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    Please use this identifier to cite or link to this item: http://asiair.asia.edu.tw/ir/handle/310904400/111998


    Title: Effect of length of time from diagnosis to treatment on colorectal cancer survival: A population-based study
    Authors: 李永恆;YH, Lee;龔佩珍;Kung, Pei-Tseng;王悅馨;YH, Wang;郭娓吟;WY, Kuo;高素琳;SL, Kao;蔡文正;WC, Tsai
    Contributors: 健康產業管理學系
    Date: 2019-01
    Issue Date: 2019-09-10 14:16:05 (UTC+8)
    Abstract: Evidence is limited regarding the effect of diagnosis-to-treatment interval (DTI) on the survival of colorectal cancer (CRC) patients. In addition, previous studies on treatment delay and CRC survival have largely grouped patients from all stages (I-IV) into one cohort. Our study provides analysis on each stage individually. We conducted a retrospective cohort study with 39,000 newly diagnosed CRC patients obtained from the Taiwan Cancer Registry Database from 2004–2010 to examine the effect of DTIs on overall survival. DTIs were divided into 3 groups: ≤ 30 days (36,115 patients, 90.5% of study patients), 31–150 days (2,533, 6.4%), and ≥ 151 days (1,252, 3.15%). Risk of death was increased for DTI 31–150 days (hazard ratio 1.51; 95% confidence interval 1.43–1.59) and DTI ≥ 151 days (1.64; 1.54–1.76) compared to DTI ≤ 30. This risk was consistent across all cancer stages. Additional factors that increased risk of death include male gender, age >75, Charlson Comorbidity Index ≥7, other catastrophic illnesses, lack of multidisciplinary team involvement, and treatment in a low volume center. From these results, we advise that the DTI for all CRC patients, regardless of cancer staging, should be 30 days or less.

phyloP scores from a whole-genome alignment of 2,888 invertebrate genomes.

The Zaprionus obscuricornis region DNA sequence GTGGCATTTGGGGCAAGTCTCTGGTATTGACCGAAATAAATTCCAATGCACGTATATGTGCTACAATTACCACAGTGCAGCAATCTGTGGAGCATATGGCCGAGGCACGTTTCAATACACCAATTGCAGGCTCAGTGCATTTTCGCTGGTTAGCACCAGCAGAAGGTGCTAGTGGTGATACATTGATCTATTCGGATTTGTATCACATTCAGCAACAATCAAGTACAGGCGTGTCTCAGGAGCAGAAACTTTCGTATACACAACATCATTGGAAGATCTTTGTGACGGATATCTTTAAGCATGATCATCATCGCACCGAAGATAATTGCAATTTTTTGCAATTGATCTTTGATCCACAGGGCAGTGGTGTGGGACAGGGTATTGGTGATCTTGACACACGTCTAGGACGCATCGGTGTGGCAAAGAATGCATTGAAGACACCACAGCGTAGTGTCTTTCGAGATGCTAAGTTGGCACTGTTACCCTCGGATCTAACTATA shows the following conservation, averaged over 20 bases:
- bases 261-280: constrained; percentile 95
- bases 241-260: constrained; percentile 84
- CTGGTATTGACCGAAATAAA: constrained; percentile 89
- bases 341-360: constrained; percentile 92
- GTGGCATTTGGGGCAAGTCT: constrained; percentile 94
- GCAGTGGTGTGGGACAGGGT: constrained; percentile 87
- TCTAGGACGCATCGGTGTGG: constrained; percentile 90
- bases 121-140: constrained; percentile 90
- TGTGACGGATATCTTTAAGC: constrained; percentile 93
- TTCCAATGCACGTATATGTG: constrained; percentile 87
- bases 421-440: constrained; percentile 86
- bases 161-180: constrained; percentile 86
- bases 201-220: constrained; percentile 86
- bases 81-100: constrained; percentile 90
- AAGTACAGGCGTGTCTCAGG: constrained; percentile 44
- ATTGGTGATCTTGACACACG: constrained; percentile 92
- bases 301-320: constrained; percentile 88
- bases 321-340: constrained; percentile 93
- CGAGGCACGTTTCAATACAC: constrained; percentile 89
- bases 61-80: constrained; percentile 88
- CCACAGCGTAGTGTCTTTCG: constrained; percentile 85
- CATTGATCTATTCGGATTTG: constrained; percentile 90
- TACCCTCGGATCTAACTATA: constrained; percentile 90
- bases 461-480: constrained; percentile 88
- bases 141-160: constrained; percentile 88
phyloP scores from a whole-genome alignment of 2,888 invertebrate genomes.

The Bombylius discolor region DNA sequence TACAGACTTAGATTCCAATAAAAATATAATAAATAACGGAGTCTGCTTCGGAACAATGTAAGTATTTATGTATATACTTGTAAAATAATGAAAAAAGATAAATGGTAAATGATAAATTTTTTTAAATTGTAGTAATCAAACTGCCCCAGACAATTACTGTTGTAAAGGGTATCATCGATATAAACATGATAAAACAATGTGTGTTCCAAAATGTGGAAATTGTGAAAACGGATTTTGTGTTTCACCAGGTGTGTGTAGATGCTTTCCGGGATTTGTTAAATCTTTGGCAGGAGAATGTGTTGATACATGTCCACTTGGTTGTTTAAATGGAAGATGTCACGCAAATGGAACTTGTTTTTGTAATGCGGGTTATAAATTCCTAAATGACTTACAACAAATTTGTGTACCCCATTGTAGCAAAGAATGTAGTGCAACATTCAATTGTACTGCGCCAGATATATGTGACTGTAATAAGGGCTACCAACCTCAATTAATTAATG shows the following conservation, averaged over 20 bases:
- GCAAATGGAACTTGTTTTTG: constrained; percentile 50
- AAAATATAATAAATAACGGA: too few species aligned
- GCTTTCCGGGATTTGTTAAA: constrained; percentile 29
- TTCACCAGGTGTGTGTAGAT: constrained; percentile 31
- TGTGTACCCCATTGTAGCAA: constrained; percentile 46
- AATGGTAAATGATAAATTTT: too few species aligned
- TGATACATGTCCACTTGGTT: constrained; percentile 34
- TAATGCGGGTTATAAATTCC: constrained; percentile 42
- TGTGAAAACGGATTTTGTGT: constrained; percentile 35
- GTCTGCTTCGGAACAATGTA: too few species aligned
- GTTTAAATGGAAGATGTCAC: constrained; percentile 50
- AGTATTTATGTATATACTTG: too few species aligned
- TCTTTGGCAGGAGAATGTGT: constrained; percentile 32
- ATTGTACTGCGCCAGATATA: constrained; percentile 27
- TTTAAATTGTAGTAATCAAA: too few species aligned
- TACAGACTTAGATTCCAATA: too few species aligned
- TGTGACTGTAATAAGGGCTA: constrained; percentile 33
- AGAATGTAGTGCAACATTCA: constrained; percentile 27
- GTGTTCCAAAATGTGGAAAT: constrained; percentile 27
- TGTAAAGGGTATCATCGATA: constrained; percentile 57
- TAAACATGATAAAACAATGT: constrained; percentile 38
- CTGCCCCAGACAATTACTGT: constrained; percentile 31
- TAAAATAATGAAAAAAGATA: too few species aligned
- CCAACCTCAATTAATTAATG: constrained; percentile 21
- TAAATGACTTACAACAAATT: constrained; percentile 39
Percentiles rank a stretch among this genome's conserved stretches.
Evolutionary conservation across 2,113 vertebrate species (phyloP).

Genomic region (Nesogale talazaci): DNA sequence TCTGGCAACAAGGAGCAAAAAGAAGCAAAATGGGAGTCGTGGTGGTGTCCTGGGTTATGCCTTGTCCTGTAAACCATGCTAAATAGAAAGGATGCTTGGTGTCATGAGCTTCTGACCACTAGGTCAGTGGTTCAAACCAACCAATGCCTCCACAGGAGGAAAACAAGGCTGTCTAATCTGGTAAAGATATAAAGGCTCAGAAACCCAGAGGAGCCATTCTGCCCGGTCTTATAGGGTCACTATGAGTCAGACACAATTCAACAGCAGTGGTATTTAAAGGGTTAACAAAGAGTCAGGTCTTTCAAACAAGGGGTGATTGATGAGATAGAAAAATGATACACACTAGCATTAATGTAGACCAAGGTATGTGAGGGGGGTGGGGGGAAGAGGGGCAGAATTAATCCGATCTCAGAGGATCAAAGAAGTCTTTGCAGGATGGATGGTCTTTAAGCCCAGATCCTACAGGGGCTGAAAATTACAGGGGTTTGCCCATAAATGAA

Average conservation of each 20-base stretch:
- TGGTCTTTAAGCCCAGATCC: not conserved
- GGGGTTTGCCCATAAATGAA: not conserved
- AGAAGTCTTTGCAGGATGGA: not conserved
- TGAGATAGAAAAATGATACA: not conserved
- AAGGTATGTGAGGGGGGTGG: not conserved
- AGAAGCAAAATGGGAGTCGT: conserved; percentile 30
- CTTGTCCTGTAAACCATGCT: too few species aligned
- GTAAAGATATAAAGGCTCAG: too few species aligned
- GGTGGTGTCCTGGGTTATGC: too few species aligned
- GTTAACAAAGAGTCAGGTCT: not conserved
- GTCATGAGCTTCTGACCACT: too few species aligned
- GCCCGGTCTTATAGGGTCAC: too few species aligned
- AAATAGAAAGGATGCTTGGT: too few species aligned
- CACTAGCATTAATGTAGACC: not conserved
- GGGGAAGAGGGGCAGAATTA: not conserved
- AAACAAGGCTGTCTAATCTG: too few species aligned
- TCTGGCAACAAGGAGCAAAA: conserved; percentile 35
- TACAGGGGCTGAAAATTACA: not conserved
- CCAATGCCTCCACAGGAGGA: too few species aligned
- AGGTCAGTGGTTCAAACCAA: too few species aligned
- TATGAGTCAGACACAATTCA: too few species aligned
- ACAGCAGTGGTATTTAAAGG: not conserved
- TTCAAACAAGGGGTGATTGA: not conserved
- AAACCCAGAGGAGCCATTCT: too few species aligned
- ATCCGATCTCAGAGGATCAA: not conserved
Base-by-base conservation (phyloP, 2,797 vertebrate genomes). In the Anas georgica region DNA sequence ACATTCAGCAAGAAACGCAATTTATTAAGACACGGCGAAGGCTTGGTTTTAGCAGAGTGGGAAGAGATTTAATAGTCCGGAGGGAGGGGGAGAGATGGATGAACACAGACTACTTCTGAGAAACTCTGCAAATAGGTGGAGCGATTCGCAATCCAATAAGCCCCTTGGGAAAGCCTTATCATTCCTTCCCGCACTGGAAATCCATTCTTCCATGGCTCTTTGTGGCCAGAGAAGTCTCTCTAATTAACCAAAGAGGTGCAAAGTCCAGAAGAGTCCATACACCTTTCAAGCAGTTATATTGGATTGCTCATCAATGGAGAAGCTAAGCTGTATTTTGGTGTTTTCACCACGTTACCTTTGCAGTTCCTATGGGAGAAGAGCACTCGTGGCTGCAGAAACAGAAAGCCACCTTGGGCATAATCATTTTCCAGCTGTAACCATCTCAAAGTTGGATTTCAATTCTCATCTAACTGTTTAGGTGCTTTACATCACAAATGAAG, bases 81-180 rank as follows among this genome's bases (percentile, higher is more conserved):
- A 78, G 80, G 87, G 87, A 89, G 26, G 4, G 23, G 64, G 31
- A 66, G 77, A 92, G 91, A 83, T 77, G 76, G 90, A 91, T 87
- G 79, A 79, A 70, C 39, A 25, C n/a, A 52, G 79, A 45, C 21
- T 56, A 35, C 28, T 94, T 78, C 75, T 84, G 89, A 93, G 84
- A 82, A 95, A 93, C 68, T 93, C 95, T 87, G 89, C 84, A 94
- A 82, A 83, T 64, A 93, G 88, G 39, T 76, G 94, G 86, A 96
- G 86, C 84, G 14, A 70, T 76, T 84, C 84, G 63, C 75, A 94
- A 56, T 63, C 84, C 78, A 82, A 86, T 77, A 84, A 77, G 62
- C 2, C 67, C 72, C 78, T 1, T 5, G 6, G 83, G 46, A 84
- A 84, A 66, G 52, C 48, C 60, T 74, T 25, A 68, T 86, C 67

Relation: PLoS One
    Appears in Collections:[健康產業管理學系] 期刊論文

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